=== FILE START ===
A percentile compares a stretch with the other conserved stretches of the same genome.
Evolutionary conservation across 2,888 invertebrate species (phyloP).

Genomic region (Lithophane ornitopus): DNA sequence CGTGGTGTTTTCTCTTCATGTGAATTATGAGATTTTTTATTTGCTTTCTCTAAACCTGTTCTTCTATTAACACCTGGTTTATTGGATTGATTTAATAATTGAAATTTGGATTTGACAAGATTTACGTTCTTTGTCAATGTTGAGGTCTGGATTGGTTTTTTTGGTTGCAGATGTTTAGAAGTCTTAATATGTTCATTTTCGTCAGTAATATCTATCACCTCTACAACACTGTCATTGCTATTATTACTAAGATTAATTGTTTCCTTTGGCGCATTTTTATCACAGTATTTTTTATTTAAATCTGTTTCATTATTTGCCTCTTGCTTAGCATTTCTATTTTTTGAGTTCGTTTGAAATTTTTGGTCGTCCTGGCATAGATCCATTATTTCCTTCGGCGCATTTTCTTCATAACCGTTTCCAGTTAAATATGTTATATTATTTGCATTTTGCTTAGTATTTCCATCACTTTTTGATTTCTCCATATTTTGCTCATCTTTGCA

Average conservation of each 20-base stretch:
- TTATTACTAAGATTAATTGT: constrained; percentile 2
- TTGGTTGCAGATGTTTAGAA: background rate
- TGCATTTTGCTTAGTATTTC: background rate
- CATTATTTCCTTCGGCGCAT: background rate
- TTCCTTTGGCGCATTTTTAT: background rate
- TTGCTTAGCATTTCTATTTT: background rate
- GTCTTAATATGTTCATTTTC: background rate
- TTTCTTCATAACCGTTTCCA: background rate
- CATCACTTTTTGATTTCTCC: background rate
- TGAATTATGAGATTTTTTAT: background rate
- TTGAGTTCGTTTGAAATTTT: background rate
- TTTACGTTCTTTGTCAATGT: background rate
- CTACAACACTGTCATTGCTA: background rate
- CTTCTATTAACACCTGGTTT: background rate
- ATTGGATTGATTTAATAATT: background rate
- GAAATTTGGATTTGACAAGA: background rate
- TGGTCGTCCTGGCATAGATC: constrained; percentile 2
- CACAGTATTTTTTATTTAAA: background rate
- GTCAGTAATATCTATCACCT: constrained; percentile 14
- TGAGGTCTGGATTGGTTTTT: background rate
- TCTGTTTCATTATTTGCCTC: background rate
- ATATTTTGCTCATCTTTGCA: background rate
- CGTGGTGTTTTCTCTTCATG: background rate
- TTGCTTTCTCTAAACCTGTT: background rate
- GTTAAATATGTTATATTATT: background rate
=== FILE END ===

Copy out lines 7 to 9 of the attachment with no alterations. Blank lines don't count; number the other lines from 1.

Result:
- TGCATTTTGCTTAGTATTTC: background rate
- CATTATTTCCTTCGGCGCAT: background rate
- TTCCTTTGGCGCATTTTTAT: background rate